The Rockies' first season at Mile High Stadium saw the pent-up demand for major-league baseball in Denver come to a head. Attendance records were smashed, thanks in part to Mile High's high capacity of 76,000, and the single-season record of almost 4.5 million fans might never be broken. While Coors Field was under construction nearly 40,000 season tickets were sold for the first season in the new stadium. This led the owners to increase the proposed capacity of the stadium from 43,800 to 50,200 so more fans would be able to attend. Now the stadium had to fulfill its promise of revitalizing the LoDo area of Denver.
During the sales-tax campaign a number of documents proposed that a new ballpark in LoDo would transform the seedy area into a thriving commercial development. Most of the hypothesis in these documents failed to materialize even though Coors Field was a tremendous success for its first few years. Although LoDo did see a revitalization, as it is now considered one of the trendier entertainment areas of Denver, the revitalization began well before the stadium was finished. In fact, the revitalization began in the corner of LoDo that was the furthest away from Coors, and the continued rejuvenation expanded away from the park. Restaurants around Coors actually saw less business during Rockies' home games as their regular customers generally stayed away. However, many Denver fans now appreciate their new stadium as it is hailed by many for it's mix of classic and modern styles, and it's breathtaking views of the Rocky Mountains.
There is a decent amount of parking by Coors Field, and you can even park on the street in some places. The lots around the stadium are some of the most affordable in baseball so driving is definitely a good option. There are also a number of public transportation options including the train and shuttles so there are plenty of ways to get to Coors. You can't really go wrong with any of the options available.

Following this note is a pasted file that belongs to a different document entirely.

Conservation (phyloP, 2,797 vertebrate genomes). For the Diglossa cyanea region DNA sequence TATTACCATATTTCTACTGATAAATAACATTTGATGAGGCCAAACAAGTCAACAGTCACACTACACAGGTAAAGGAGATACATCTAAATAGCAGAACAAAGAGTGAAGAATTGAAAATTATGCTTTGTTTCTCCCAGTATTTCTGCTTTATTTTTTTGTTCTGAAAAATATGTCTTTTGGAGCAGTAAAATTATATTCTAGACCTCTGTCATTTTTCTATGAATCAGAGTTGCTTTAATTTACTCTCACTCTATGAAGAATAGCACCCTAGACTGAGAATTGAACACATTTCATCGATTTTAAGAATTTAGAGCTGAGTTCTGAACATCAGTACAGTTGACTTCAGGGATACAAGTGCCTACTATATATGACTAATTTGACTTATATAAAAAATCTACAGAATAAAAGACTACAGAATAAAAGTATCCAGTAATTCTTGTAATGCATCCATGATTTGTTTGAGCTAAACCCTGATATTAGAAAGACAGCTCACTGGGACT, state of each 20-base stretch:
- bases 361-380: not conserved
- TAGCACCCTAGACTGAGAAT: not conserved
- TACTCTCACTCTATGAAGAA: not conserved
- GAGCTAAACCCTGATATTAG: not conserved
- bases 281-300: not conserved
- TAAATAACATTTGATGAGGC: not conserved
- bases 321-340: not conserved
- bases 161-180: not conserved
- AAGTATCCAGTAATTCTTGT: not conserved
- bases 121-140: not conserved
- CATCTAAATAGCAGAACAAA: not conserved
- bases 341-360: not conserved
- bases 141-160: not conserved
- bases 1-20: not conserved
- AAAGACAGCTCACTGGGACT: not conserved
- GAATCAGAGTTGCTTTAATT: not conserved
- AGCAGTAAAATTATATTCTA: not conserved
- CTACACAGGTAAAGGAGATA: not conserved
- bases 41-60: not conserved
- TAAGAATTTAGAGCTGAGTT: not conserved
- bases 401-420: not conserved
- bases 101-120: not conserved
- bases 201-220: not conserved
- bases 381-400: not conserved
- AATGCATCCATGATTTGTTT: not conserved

Tickets and Seating
Coors Field has a dizzying array of different pricing schemes depending on who and when the team is playing. Even though the Rockies follow this annoying trend they make up for it a bit by having pretty affordable tickets. You can even find seats in the Rockpile bleachers even if Abe Lincoln is the only resident of your wallet. Most of the seats in the stadium are very far away from the action, however, which may be the result of the configuration change it went through during construction.
Coors Field is one of the most pleasing ballparks in the majors from the outside. The red brick structure looks like it has been in the LoDo neighborhood forever and the streets around the stadium are lined with plenty of trees. The main entrance includes a classic looking analog clock that gives a touch of old-school baseball to one of the newest franchises in the majors.
The inside of Coors Field continues the red brick look from the exterior architecture, and a great view can be had of downtown Denver as well as a breathtaking look at the Rocky Mountains. The bullpens are covered in greenery and there is a nearby waterfall to add to the natural feel. The stadium can feel pretty cavernous, but overall it's a beautiful park inside.
The Rockies' scoreboard isn't one of the biggest in baseball, but it has a good amount of stats available and a cool analog Rockies clock at the top. The video isn't nearly as nice as newer stadiums, though, and has really started to show its age.
The sound system at Coors is used judiciously, which is always a good thing at a ballgame. It is a pretty clear system, but it is still mainly popular music as opposed to classic baseball fair. I don't think there is a real organ at Coors Field either, which is a shame for such a great stadium.
The Denver fans seem pretty laid back, and there were only a few instances when they really seemed into the game. One of those was Larry Walker's 300th homerun, which was a cool feat to see. There wasn't much trash talking going on because, as I said, the fans seemed really laid back.
Ushers and Trading Up
The ushers at Coors are really friendly. They answer even the most mundane questions with a smile on their face. They seem to frown upon trading up, though, which doesn't make all that much sense given that the tickets are so cheap.
7th Inning Stretch
The stretch is pretty common at Coors Field with "God Bless America" and "Take Me Out." They don't really do anything outside of those two staples, but at least they stick with the tradition.
There is a lot to do outside Coors Field, including a huge array of watering holes. Blue Moon was first brewed at the stadium itself so its got that going for it. The stadium may not be in downtown Denver, but LoDo is still a great area to hang out after a game.
Final Score: 77/100 C+